March 6, 1950 – June 17, 2014
ON June 17, 2014, Jane died suddenly as a result of a tragic accident.
She is much missed by family, friends, colleagues and clients.
In many ways Jane was an unsung hero. Her dedication, love, integrity and respect were received in a very personal way by everyone she met.
Jane made people feel special. She found the best in everyone but could also name and talk about difficult things.
Jane had a healthy disrespect for hierarchy. She believed all people were people first but just had different roles in life.
Nearly 500 people attended her funeral or the Memorial Celebration of her life.
Jane was the second of four children to Bet and Kevin Pethebridge.
She was born in Melbourne in 1950 and lived her early years in Croydon before moving to South Yarra. She did her schooling at Our Lady of Sion in Box Hill.
At 17 Jane studied Mother Craft Nursing at St Joseph’s Broad Meadows. There her healthy disregard for hierarchy was heightened by what she witnessed in the treatment of unmarried mothers.
At 19 Jane entered the Sisters of Mercy convent, where she stayed for about 12 months. During that time she did some work at Black Rock Children’s Home.
Following this, Jane undertook some private mother crafting. It was the contrast between what children from wealthier families were getting compared to those in home care that set Jane on her life mission of working for less privileged children.
Jane went on to work for 10 years at Allambie, a State Reception Centre for children coming into protective care.
Jane’s commonsense and respectful approach to the children and their families won her many friends. In her more recent years in Child Protection in Bendigo it was not unusual for her to meet up with ex-Allambie kids who are now parents or grandparents of current clients.
They remembered her fondly.
When Jane left Allambie she had a small cleaning business. Jane was by then living at Somerville with Bev and Emma and Page. She had very fond memories of co-parenting the children for many years.
Jane and Bev moved to Bet Bet in the early 90s and Jane developed a strong group of local friends. She began working at St Luke’s in Maryborough and then with children in St Luke’s care in Bendigo.
Early in 1995 Jane moved to Bendigo. Di and Jane became partners in 1996 and established a home in Eppalock and then Bendigo.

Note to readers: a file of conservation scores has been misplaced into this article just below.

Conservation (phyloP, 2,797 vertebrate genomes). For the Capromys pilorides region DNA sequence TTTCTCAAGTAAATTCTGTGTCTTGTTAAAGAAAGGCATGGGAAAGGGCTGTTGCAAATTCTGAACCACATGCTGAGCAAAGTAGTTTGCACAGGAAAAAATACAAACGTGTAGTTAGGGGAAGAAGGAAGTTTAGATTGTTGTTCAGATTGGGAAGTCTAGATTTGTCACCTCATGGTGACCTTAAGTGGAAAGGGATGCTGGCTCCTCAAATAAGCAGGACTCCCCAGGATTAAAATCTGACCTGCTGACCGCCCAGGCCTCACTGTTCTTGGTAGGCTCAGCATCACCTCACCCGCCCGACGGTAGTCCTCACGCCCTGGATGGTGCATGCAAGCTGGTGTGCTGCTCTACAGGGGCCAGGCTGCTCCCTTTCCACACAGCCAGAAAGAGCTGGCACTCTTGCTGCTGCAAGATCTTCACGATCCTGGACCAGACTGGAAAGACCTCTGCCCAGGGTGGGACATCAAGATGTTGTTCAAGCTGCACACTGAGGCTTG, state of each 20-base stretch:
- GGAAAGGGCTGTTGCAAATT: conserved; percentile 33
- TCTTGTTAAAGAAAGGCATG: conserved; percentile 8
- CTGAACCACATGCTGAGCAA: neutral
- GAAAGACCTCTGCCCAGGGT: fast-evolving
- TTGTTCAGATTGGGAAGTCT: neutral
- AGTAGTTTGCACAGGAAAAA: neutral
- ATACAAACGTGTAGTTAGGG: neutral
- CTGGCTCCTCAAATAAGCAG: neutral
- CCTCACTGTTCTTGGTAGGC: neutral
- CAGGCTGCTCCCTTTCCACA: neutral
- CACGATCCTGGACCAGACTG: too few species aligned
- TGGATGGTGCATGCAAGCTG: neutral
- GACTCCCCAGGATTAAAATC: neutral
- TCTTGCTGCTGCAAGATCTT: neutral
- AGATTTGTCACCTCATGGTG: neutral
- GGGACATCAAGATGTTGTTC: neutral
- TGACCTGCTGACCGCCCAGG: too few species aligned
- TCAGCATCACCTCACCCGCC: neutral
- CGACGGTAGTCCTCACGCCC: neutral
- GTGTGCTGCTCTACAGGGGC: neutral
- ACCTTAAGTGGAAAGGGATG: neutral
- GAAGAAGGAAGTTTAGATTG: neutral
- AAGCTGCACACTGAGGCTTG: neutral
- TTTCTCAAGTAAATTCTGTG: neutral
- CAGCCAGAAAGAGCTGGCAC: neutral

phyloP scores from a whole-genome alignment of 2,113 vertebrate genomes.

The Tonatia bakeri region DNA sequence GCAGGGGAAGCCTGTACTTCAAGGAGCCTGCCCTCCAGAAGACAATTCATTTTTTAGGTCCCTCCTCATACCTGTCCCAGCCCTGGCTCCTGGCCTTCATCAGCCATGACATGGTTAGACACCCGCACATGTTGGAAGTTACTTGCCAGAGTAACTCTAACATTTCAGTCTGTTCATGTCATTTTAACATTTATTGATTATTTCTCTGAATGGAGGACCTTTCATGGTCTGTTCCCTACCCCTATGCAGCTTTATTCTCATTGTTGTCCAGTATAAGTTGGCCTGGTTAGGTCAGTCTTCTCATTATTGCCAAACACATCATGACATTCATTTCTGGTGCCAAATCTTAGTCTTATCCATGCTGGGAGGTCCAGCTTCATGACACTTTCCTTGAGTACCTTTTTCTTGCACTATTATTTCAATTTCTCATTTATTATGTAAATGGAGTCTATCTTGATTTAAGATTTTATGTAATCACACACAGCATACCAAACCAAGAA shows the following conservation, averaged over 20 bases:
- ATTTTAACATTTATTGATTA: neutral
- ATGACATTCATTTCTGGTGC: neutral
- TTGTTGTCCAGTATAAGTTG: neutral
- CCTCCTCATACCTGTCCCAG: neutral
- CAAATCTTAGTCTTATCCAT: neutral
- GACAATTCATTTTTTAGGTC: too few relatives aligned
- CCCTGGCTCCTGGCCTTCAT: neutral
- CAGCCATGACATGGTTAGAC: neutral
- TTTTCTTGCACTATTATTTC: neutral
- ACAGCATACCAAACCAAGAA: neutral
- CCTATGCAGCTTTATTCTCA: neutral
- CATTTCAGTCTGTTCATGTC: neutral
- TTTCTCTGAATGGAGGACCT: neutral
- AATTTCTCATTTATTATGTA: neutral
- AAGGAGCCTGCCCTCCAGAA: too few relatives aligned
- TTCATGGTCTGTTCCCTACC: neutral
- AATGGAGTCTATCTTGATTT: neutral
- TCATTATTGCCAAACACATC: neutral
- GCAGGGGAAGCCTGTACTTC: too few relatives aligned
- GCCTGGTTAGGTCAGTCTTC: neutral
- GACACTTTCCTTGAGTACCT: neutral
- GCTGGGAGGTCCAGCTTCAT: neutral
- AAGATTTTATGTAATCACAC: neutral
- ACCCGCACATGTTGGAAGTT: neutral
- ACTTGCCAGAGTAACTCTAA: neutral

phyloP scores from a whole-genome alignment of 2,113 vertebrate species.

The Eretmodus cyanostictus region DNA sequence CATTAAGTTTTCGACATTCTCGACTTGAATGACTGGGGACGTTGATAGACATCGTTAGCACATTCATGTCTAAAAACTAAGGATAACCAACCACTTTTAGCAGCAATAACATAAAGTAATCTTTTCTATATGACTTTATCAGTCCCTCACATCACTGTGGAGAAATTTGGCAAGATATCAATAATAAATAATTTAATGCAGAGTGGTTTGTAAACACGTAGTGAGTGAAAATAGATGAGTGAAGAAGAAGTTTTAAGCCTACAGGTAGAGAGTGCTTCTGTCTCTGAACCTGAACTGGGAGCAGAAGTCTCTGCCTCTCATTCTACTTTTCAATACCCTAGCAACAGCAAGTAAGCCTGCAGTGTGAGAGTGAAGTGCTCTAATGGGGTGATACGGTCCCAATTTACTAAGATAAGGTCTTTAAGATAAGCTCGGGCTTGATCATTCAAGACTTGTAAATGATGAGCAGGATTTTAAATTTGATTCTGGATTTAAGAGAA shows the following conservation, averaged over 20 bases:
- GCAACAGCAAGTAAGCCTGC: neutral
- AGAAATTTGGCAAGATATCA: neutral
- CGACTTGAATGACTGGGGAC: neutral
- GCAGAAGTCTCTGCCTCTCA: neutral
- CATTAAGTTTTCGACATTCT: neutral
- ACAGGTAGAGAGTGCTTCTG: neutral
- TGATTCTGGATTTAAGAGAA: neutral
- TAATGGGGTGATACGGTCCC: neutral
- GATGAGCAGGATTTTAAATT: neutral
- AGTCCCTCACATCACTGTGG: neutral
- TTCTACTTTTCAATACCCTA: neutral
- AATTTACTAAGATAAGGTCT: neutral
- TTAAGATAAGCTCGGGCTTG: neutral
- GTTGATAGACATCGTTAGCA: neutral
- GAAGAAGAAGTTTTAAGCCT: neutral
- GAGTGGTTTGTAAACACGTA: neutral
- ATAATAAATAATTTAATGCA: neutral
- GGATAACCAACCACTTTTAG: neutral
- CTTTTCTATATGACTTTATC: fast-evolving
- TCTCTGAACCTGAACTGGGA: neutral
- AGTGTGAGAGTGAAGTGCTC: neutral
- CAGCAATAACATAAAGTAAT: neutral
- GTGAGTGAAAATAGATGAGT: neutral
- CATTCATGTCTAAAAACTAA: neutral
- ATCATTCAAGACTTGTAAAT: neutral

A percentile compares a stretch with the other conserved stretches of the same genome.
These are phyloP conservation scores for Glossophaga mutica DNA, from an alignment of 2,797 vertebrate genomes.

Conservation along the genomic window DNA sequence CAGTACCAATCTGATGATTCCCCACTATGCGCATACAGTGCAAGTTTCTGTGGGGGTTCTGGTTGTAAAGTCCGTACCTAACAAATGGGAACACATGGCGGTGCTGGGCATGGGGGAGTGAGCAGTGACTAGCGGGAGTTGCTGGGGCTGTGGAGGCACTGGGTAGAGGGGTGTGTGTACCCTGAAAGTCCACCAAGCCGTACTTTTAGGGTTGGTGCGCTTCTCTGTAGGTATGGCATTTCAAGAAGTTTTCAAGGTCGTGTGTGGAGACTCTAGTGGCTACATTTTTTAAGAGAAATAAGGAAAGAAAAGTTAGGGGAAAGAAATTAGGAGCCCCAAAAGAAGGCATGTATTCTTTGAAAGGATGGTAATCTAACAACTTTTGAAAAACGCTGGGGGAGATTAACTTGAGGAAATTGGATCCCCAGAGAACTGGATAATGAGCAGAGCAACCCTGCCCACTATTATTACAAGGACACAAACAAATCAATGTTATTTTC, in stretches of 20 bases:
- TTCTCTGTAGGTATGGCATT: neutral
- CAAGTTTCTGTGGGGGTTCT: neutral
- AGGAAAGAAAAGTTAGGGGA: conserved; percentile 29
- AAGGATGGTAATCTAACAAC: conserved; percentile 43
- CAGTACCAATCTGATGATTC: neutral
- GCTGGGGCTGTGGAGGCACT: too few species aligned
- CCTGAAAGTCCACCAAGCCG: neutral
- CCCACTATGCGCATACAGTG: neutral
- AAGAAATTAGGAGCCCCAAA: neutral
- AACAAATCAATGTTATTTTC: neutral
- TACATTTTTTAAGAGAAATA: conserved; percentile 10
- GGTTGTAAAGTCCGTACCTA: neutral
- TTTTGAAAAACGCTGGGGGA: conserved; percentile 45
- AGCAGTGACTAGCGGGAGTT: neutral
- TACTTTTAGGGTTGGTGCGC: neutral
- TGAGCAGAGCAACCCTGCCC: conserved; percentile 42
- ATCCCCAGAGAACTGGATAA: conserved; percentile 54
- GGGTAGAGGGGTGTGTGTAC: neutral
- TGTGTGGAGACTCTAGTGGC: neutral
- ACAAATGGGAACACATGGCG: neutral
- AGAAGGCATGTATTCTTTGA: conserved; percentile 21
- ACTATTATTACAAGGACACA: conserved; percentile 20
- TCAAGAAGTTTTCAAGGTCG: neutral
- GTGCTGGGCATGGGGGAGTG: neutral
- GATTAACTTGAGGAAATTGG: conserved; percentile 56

After some years at St Luke’s, Jane moved to Child Protection, where she worked for 10 years before retiring 18 months ago.
Jane was a mentor to many workers at Child Protection and other agencies. She fought fiercely for children’s rights and respect for families.
Her commonsense approach brought humility and clarity to what can be very complex systems.
She encouraged colleagues to listen to clients’ stories before making judgements. At times she bent the bureaucratic rules and would be heard to say to her supervisor “You are not going to like this but I have done it anyway.”
Her strong values of justice and respect were her guide. In 2012 Jane was nominated and short-listed for the prestigious Robin Clark Memorial Award.
Jane was the same person at work and in life. Many stories of her capacity to acknowledge and name people’s strengths were shared at the memorial service.
So too were some very funny stories where Jane called people to account for inappropriate behaviour. On one such occasion she stopped a school bus on a country road in order to explain to some passengers how dangerous their distracting behaviour was to other motorists.
As a young person, Jane was an active member of the YCW in South Yarra. She played sport and was always an avid supporter of Hawthorn Football Club.
Whenever they were playing she sat on the edge of her seat yelling a mixture of abuse and advice. In recent years Jane took a keen interest in the Bendigo United Cricket Club.
Jane loved camping and the outdoors and at every chance was outside. She and Di explored many parts of Australia in their camper trailer and small caravan. They travelled overseas.
Friends were important to Jane and friendships spanned many years. She loved her family and was always keen to know how everyone was.
Her loyalty, respect and openness were endearing features. Strangers were people she just hadn’t met yet. Once met, they became friends.
Jane faced her MS diagnosis and ongoing preventative treatment with resilience and courage, and similarly her stroke. Those things were a “damn nuisance” but did not define her life. Jane was full of fun.
Jane leaves behind her partner Di O’Neil, her mother Bet, sisters Susan and Catherine and brother Stephen and their families.
She also leaves Page, Rachel, Alison, Danny and their children.
Over recent years Jane shared an incredible amount of love and joy with her Bendigo grandchildren Morgan and Oliver. She loved her Cairns grandsons Ashton and Jesse.
Jane leaves us with hope for the future.
If we can all be even half as strong and socially just as Jane, this world will be a better place.